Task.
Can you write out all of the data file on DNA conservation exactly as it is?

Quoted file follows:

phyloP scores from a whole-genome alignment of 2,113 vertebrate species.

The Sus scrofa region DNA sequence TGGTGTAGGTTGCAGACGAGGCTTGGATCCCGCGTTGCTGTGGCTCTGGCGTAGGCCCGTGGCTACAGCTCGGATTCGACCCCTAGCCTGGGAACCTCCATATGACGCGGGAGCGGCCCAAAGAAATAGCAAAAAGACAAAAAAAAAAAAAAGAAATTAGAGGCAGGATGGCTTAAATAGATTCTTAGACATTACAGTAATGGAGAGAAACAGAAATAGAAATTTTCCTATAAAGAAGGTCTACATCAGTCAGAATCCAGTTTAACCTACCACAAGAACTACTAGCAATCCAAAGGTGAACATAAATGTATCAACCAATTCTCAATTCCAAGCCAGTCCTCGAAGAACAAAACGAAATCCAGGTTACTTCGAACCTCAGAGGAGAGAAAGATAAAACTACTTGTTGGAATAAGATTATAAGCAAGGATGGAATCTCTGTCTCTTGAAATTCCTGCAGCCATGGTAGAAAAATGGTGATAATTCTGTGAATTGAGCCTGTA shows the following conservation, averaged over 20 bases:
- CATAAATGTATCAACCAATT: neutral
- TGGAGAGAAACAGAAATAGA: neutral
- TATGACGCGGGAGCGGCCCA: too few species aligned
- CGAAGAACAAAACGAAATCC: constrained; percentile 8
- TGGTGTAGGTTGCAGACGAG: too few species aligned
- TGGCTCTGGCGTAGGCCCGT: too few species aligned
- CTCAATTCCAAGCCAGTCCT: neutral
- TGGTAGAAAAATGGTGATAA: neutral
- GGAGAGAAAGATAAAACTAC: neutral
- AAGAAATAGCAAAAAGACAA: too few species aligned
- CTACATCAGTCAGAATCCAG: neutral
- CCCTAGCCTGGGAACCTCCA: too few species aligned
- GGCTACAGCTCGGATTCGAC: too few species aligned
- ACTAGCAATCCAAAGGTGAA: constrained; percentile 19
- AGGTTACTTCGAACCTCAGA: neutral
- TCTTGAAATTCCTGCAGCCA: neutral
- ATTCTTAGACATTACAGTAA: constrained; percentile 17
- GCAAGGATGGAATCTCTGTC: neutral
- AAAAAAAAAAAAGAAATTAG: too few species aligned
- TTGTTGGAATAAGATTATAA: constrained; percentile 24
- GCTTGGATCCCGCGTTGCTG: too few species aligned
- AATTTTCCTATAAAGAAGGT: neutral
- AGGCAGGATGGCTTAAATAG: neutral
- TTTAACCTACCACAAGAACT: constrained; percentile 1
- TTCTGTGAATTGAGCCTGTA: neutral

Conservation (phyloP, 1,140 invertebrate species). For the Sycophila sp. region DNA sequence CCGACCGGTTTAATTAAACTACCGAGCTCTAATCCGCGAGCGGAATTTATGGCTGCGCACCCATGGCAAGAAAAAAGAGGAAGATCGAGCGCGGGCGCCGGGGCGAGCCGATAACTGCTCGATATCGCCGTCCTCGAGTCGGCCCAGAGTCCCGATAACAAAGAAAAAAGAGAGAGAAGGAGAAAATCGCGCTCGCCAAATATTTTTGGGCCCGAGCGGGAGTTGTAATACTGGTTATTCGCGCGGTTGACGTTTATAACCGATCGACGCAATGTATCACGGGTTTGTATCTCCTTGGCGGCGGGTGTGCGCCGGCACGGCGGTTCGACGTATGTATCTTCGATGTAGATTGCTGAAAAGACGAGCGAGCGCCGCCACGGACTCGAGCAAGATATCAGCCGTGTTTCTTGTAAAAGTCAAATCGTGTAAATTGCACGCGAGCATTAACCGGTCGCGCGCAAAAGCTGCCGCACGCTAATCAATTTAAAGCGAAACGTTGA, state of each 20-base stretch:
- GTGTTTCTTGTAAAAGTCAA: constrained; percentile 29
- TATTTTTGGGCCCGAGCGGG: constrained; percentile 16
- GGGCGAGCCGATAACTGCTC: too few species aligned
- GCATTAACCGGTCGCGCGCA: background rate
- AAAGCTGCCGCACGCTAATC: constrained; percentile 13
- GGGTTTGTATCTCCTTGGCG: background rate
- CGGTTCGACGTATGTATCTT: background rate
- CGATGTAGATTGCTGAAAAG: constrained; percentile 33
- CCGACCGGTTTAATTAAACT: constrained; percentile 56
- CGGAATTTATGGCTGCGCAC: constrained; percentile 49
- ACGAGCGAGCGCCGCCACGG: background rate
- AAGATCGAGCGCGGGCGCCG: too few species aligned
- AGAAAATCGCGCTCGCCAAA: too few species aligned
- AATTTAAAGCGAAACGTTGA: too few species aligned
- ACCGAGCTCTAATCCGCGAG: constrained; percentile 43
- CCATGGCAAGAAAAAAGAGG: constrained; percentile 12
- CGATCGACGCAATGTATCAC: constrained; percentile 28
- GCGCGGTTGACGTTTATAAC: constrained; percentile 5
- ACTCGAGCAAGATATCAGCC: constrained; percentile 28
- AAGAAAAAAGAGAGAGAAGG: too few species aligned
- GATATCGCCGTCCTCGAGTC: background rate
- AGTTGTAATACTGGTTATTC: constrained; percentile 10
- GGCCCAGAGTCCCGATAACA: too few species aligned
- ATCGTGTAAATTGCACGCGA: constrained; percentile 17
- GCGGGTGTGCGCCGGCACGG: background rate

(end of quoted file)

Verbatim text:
phyloP scores from a whole-genome alignment of 2,113 vertebrate species.

The Sus scrofa region DNA sequence TGGTGTAGGTTGCAGACGAGGCTTGGATCCCGCGTTGCTGTGGCTCTGGCGTAGGCCCGTGGCTACAGCTCGGATTCGACCCCTAGCCTGGGAACCTCCATATGACGCGGGAGCGGCCCAAAGAAATAGCAAAAAGACAAAAAAAAAAAAAAGAAATTAGAGGCAGGATGGCTTAAATAGATTCTTAGACATTACAGTAATGGAGAGAAACAGAAATAGAAATTTTCCTATAAAGAAGGTCTACATCAGTCAGAATCCAGTTTAACCTACCACAAGAACTACTAGCAATCCAAAGGTGAACATAAATGTATCAACCAATTCTCAATTCCAAGCCAGTCCTCGAAGAACAAAACGAAATCCAGGTTACTTCGAACCTCAGAGGAGAGAAAGATAAAACTACTTGTTGGAATAAGATTATAAGCAAGGATGGAATCTCTGTCTCTTGAAATTCCTGCAGCCATGGTAGAAAAATGGTGATAATTCTGTGAATTGAGCCTGTA shows the following conservation, averaged over 20 bases:
- CATAAATGTATCAACCAATT: neutral
- TGGAGAGAAACAGAAATAGA: neutral
- TATGACGCGGGAGCGGCCCA: too few species aligned
- CGAAGAACAAAACGAAATCC: constrained; percentile 8
- TGGTGTAGGTTGCAGACGAG: too few species aligned
- TGGCTCTGGCGTAGGCCCGT: too few species aligned
- CTCAATTCCAAGCCAGTCCT: neutral
- TGGTAGAAAAATGGTGATAA: neutral
- GGAGAGAAAGATAAAACTAC: neutral
- AAGAAATAGCAAAAAGACAA: too few species aligned
- CTACATCAGTCAGAATCCAG: neutral
- CCCTAGCCTGGGAACCTCCA: too few species aligned
- GGCTACAGCTCGGATTCGAC: too few species aligned
- ACTAGCAATCCAAAGGTGAA: constrained; percentile 19
- AGGTTACTTCGAACCTCAGA: neutral
- TCTTGAAATTCCTGCAGCCA: neutral
- ATTCTTAGACATTACAGTAA: constrained; percentile 17
- GCAAGGATGGAATCTCTGTC: neutral
- AAAAAAAAAAAAGAAATTAG: too few species aligned
- TTGTTGGAATAAGATTATAA: constrained; percentile 24
- GCTTGGATCCCGCGTTGCTG: too few species aligned
- AATTTTCCTATAAAGAAGGT: neutral
- AGGCAGGATGGCTTAAATAG: neutral
- TTTAACCTACCACAAGAACT: constrained; percentile 1
- TTCTGTGAATTGAGCCTGTA: neutral

Conservation (phyloP, 1,140 invertebrate species). For the Sycophila sp. region DNA sequence CCGACCGGTTTAATTAAACTACCGAGCTCTAATCCGCGAGCGGAATTTATGGCTGCGCACCCATGGCAAGAAAAAAGAGGAAGATCGAGCGCGGGCGCCGGGGCGAGCCGATAACTGCTCGATATCGCCGTCCTCGAGTCGGCCCAGAGTCCCGATAACAAAGAAAAAAGAGAGAGAAGGAGAAAATCGCGCTCGCCAAATATTTTTGGGCCCGAGCGGGAGTTGTAATACTGGTTATTCGCGCGGTTGACGTTTATAACCGATCGACGCAATGTATCACGGGTTTGTATCTCCTTGGCGGCGGGTGTGCGCCGGCACGGCGGTTCGACGTATGTATCTTCGATGTAGATTGCTGAAAAGACGAGCGAGCGCCGCCACGGACTCGAGCAAGATATCAGCCGTGTTTCTTGTAAAAGTCAAATCGTGTAAATTGCACGCGAGCATTAACCGGTCGCGCGCAAAAGCTGCCGCACGCTAATCAATTTAAAGCGAAACGTTGA, state of each 20-base stretch:
- GTGTTTCTTGTAAAAGTCAA: constrained; percentile 29
- TATTTTTGGGCCCGAGCGGG: constrained; percentile 16
- GGGCGAGCCGATAACTGCTC: too few species aligned
- GCATTAACCGGTCGCGCGCA: background rate
- AAAGCTGCCGCACGCTAATC: constrained; percentile 13
- GGGTTTGTATCTCCTTGGCG: background rate
- CGGTTCGACGTATGTATCTT: background rate
- CGATGTAGATTGCTGAAAAG: constrained; percentile 33
- CCGACCGGTTTAATTAAACT: constrained; percentile 56
- CGGAATTTATGGCTGCGCAC: constrained; percentile 49
- ACGAGCGAGCGCCGCCACGG: background rate
- AAGATCGAGCGCGGGCGCCG: too few species aligned
- AGAAAATCGCGCTCGCCAAA: too few species aligned
- AATTTAAAGCGAAACGTTGA: too few species aligned
- ACCGAGCTCTAATCCGCGAG: constrained; percentile 43
- CCATGGCAAGAAAAAAGAGG: constrained; percentile 12
- CGATCGACGCAATGTATCAC: constrained; percentile 28
- GCGCGGTTGACGTTTATAAC: constrained; percentile 5
- ACTCGAGCAAGATATCAGCC: constrained; percentile 28
- AAGAAAAAAGAGAGAGAAGG: too few species aligned
- GATATCGCCGTCCTCGAGTC: background rate
- AGTTGTAATACTGGTTATTC: constrained; percentile 10
- GGCCCAGAGTCCCGATAACA: too few species aligned
- ATCGTGTAAATTGCACGCGA: constrained; percentile 17
- GCGGGTGTGCGCCGGCACGG: background rate